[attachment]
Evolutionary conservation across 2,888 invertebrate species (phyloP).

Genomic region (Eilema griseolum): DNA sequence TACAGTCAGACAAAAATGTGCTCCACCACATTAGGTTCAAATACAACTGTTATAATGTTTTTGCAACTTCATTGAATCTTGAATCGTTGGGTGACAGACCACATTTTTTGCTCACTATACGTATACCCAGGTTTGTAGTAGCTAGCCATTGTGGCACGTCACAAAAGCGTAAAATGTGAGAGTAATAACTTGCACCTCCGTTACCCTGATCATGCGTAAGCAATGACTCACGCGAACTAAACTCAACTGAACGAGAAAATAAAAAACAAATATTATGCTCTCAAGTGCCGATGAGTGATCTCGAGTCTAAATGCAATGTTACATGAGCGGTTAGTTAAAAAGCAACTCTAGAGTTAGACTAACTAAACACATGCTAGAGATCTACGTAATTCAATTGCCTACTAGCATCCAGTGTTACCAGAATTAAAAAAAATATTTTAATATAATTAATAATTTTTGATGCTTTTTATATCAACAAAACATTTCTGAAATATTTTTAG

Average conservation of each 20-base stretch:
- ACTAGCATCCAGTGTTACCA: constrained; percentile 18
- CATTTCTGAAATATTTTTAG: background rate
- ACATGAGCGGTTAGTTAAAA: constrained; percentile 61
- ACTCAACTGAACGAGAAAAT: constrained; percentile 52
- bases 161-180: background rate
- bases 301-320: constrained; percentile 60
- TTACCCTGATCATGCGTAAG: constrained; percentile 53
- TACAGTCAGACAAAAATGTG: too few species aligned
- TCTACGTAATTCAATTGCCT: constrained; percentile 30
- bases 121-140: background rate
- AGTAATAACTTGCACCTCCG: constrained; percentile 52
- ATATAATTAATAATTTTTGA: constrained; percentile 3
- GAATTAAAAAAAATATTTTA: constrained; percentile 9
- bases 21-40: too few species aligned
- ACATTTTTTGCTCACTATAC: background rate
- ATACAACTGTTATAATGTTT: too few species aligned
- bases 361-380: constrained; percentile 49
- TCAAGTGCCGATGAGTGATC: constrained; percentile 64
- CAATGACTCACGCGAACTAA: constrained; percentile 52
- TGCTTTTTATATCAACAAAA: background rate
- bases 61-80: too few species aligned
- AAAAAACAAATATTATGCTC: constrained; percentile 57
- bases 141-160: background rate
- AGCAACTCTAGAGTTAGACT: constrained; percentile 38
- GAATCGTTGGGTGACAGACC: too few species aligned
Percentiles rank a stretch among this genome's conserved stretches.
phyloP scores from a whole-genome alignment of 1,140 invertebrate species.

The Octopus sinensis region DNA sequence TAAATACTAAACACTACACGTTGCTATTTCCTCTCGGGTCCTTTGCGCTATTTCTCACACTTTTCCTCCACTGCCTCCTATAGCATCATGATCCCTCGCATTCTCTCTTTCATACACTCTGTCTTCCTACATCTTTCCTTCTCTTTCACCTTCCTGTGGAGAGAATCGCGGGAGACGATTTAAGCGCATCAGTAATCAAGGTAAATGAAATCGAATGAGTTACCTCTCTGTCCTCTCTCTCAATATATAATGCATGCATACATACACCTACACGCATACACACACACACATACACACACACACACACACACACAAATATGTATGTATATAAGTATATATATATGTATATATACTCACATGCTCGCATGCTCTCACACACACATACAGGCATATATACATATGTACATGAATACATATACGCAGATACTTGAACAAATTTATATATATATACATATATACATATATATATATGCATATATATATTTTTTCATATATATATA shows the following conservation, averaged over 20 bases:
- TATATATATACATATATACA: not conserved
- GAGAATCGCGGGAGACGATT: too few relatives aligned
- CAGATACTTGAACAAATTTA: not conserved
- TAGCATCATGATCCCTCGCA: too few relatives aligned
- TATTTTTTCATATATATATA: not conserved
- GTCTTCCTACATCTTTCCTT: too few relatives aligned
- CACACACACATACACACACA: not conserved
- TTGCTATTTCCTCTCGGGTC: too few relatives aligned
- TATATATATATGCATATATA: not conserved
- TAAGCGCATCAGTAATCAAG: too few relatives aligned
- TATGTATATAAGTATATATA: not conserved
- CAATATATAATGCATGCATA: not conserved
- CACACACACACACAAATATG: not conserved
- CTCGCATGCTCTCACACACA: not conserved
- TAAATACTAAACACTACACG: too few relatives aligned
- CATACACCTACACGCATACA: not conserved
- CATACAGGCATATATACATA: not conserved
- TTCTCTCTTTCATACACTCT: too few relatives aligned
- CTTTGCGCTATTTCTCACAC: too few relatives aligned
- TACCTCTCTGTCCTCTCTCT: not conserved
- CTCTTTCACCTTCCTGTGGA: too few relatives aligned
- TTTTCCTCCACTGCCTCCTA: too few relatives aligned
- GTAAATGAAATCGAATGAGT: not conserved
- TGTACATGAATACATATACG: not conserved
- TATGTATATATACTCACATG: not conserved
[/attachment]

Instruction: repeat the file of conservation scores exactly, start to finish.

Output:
Evolutionary conservation across 2,888 invertebrate species (phyloP).

Genomic region (Eilema griseolum): DNA sequence TACAGTCAGACAAAAATGTGCTCCACCACATTAGGTTCAAATACAACTGTTATAATGTTTTTGCAACTTCATTGAATCTTGAATCGTTGGGTGACAGACCACATTTTTTGCTCACTATACGTATACCCAGGTTTGTAGTAGCTAGCCATTGTGGCACGTCACAAAAGCGTAAAATGTGAGAGTAATAACTTGCACCTCCGTTACCCTGATCATGCGTAAGCAATGACTCACGCGAACTAAACTCAACTGAACGAGAAAATAAAAAACAAATATTATGCTCTCAAGTGCCGATGAGTGATCTCGAGTCTAAATGCAATGTTACATGAGCGGTTAGTTAAAAAGCAACTCTAGAGTTAGACTAACTAAACACATGCTAGAGATCTACGTAATTCAATTGCCTACTAGCATCCAGTGTTACCAGAATTAAAAAAAATATTTTAATATAATTAATAATTTTTGATGCTTTTTATATCAACAAAACATTTCTGAAATATTTTTAG

Average conservation of each 20-base stretch:
- ACTAGCATCCAGTGTTACCA: constrained; percentile 18
- CATTTCTGAAATATTTTTAG: background rate
- ACATGAGCGGTTAGTTAAAA: constrained; percentile 61
- ACTCAACTGAACGAGAAAAT: constrained; percentile 52
- bases 161-180: background rate
- bases 301-320: constrained; percentile 60
- TTACCCTGATCATGCGTAAG: constrained; percentile 53
- TACAGTCAGACAAAAATGTG: too few species aligned
- TCTACGTAATTCAATTGCCT: constrained; percentile 30
- bases 121-140: background rate
- AGTAATAACTTGCACCTCCG: constrained; percentile 52
- ATATAATTAATAATTTTTGA: constrained; percentile 3
- GAATTAAAAAAAATATTTTA: constrained; percentile 9
- bases 21-40: too few species aligned
- ACATTTTTTGCTCACTATAC: background rate
- ATACAACTGTTATAATGTTT: too few species aligned
- bases 361-380: constrained; percentile 49
- TCAAGTGCCGATGAGTGATC: constrained; percentile 64
- CAATGACTCACGCGAACTAA: constrained; percentile 52
- TGCTTTTTATATCAACAAAA: background rate
- bases 61-80: too few species aligned
- AAAAAACAAATATTATGCTC: constrained; percentile 57
- bases 141-160: background rate
- AGCAACTCTAGAGTTAGACT: constrained; percentile 38
- GAATCGTTGGGTGACAGACC: too few species aligned
Percentiles rank a stretch among this genome's conserved stretches.
phyloP scores from a whole-genome alignment of 1,140 invertebrate species.

The Octopus sinensis region DNA sequence TAAATACTAAACACTACACGTTGCTATTTCCTCTCGGGTCCTTTGCGCTATTTCTCACACTTTTCCTCCACTGCCTCCTATAGCATCATGATCCCTCGCATTCTCTCTTTCATACACTCTGTCTTCCTACATCTTTCCTTCTCTTTCACCTTCCTGTGGAGAGAATCGCGGGAGACGATTTAAGCGCATCAGTAATCAAGGTAAATGAAATCGAATGAGTTACCTCTCTGTCCTCTCTCTCAATATATAATGCATGCATACATACACCTACACGCATACACACACACACATACACACACACACACACACACACAAATATGTATGTATATAAGTATATATATATGTATATATACTCACATGCTCGCATGCTCTCACACACACATACAGGCATATATACATATGTACATGAATACATATACGCAGATACTTGAACAAATTTATATATATATACATATATACATATATATATATGCATATATATATTTTTTCATATATATATA shows the following conservation, averaged over 20 bases:
- TATATATATACATATATACA: not conserved
- GAGAATCGCGGGAGACGATT: too few relatives aligned
- CAGATACTTGAACAAATTTA: not conserved
- TAGCATCATGATCCCTCGCA: too few relatives aligned
- TATTTTTTCATATATATATA: not conserved
- GTCTTCCTACATCTTTCCTT: too few relatives aligned
- CACACACACATACACACACA: not conserved
- TTGCTATTTCCTCTCGGGTC: too few relatives aligned
- TATATATATATGCATATATA: not conserved
- TAAGCGCATCAGTAATCAAG: too few relatives aligned
- TATGTATATAAGTATATATA: not conserved
- CAATATATAATGCATGCATA: not conserved
- CACACACACACACAAATATG: not conserved
- CTCGCATGCTCTCACACACA: not conserved
- TAAATACTAAACACTACACG: too few relatives aligned
- CATACACCTACACGCATACA: not conserved
- CATACAGGCATATATACATA: not conserved
- TTCTCTCTTTCATACACTCT: too few relatives aligned
- CTTTGCGCTATTTCTCACAC: too few relatives aligned
- TACCTCTCTGTCCTCTCTCT: not conserved
- CTCTTTCACCTTCCTGTGGA: too few relatives aligned
- TTTTCCTCCACTGCCTCCTA: too few relatives aligned
- GTAAATGAAATCGAATGAGT: not conserved
- TGTACATGAATACATATACG: not conserved
- TATGTATATATACTCACATG: not conserved